Nate Olson: Mitch Mustain Asks, ‘How Did I Fail?’

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The building that houses the Springdale High School football concession stand is a miniature museum honoring the Bulldogs storied tradition. A big part of the display area is dedicated to 2006 graduate Mitch Mustain. There is a jersey, Army All-American Game helmet and the cover of Parade Magazine with Mustain and former Dallas Cowboys great running back Emmitt Smith pictured.

Last February I toured the building and hung out at Jarrell Williams Bulldogs Stadium with Mustain. Most former players would have waxed nostalgic remembering the individual accolades and the dominance of that 2005 team that was one of the more dominant in Arkansas prep history and one of the tops in the nation that season.

Not Mitch Mustain. He barely cracked a smile. Instead, his main observation about the building was the randomness of the team pictures displayed. When I asked him about how good it felt to be in the midst of the treasure trove of memories, he downplayed it. One wouldn’t blame a player for being at least a little proud, or recounting some of those season’s highlights as he walks on the stadium turf. Maybe he’s still too young (he’s 25) to appreciate it or maybe it’s the fact the trophy case is shared with former teammate Damian Williams. Mustain won’t comment, but the two, who played parts of a season together at Arkansas and were also teammates at USC, don’t communicate.

A bigger part of it may be that while football is a part of Mustain’s life, it doesn’t define him. He didn’t choose football — football chose him. He happened to be an athletic kid with a rocket arm, and maybe even a burning desire to win, but in the end football was a game. A documentary film entitled ‘The Identity Theft of Mitch Mustain’, examines Mustain’s reluctant meteoric rise that ended with an unremarkable collegiate career at Arkansas and later at USC.

“I can certainly look back on my childhood now grown up and think certainly there was a path from the time I was four or five years old … I don’t really understand the psychology behind it,” Mustain said in the trailer for the movie that debuts at the Little Rock Film Festival next week. “You could look at it and argue there was a path there that was already beaten a little bit. ”

Mitch Mustain

He goes on to say, “It’s strange when you think about the fact that there was nothing exceptional about my childhood. I wasn’t groomed to be a quarterback. It came easy.It came kind of natural to me. Playing quarterback in college wasn’t my dream. That wasn’t it. It certainly begs the question if I missed something or went the completely wrong direction. The decisions I made, and the direction I took were mine to make.”

The piece I wrote for Vertical Magazine centered on Mustain’s bizarre freshman season at Arkansas where he helped the Hogs to eight straight wins, then was unceremoniously benched to never start again in Fayetteville. There was an angry team meeting, a scathing email sent from Nutt family friend Theresa Prewett, and a power struggle between then-Razorbacks head coach Houston Nutt, and offensive coordinator Gus Mazlahn, who just a year earlier had led Mustain’s Springdale team to an undefeated season.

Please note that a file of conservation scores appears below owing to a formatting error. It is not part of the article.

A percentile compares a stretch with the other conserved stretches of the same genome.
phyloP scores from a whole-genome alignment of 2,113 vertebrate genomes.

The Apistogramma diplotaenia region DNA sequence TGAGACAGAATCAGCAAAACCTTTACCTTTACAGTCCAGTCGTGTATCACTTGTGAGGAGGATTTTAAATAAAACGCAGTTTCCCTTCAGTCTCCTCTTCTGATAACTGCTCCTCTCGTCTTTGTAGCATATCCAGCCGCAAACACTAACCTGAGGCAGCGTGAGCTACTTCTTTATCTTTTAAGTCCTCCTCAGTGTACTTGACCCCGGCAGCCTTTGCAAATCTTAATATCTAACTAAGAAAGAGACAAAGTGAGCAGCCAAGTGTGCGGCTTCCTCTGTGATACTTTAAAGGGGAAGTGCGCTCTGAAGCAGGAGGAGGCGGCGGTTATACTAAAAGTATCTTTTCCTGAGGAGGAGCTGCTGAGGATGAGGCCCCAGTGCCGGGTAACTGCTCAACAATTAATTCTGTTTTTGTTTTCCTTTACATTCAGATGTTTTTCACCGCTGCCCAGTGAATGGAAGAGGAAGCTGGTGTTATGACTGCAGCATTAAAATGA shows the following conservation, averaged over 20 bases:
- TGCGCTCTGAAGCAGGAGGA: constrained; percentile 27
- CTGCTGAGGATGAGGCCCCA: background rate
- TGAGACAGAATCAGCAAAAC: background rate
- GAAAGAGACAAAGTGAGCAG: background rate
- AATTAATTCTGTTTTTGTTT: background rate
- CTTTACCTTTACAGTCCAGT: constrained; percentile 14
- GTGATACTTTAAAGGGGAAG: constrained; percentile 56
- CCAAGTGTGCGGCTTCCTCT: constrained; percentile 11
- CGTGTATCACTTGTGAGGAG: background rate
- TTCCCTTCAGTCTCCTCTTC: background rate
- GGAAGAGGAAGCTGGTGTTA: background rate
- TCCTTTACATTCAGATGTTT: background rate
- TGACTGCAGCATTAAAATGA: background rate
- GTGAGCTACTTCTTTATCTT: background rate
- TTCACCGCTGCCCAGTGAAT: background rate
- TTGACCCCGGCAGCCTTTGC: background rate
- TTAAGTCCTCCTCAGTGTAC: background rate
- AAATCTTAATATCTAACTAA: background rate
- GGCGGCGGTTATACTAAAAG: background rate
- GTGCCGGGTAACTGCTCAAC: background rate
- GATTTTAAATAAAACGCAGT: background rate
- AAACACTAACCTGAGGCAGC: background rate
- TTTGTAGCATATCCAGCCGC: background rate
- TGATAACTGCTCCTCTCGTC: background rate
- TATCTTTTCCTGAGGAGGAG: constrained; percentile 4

Mutsain candidly answered all of those questions, and added new insight on a year most Hogs fans won’t forget. While Mustain answered question after question with candor, what stuck out to me is how he dealt with the disappointment so well. Coming out of high school he seemed to be a lock for the NFL, but after his eight games at Arkansas he only started one at USC. Disappointed? Yes. Crushed? Not even close.

“I don’t care what ‘Joe from Searcy’ says. At the end of the day, did I really fail?” Mustain told me that day. “I got my degree. What did I fail at? I learned more about football than 99 percent of the regular fan. I worked as hard as I could. How did I fail? I can walk away or keep playing it. Either way, I feel like I am gaining. I don’t feel like I lost anything. It didn’t turn out the way I wanted, but I still gained a lot of valuable experience. I think it is an ignorant statement to say someone fails.”

Based on the trailer, this seems to be the crux of the film. How a player who never lives up to the hype can move on with life with relative ease. He may have not met expectations, but those weren’t his expectations. Ninety-nine percent of the players in his position would have been driven to meet society norms and play in the NFL. Mustain is that rare player that wasn’t and a big reason why I want to see this movie. The story of players that never realized their potential has been told time and again, but never in this context.

“To be honest, I made this film because it’s a movie I wanted to watch,” Fayetteville filmmaker Matthew Wolfe told the Fayetteville Flyer. “I couldn’t believe no one else was trying to tell his story.”

I saw the first trailer for the film about the time I interviewed Mustain. It was dark and strange and showed the former star QB wearing a flannel shirt and leather gloves firing guns in the woods. I wondered if I needed to pack my bulletproof vest. Wolfe re-worked the film and waited a year to release it.

The new trailer is lighter and features the golden tones of former UA men’s basketball coach Nolan Richardson. A brilliant move if you ask me. I’ve always enjoyed Richardson’s rich voice. He may have the start to another career.

This is a must-see for Hog fans. This film is further proof Mustain didn’t have any choice but to transfer. If you thought Mustain was a conceited baby, you wont after this 90 minutes. His story is a remarkable tale of a star QB who never made it (based on society norms) and is fine with it.

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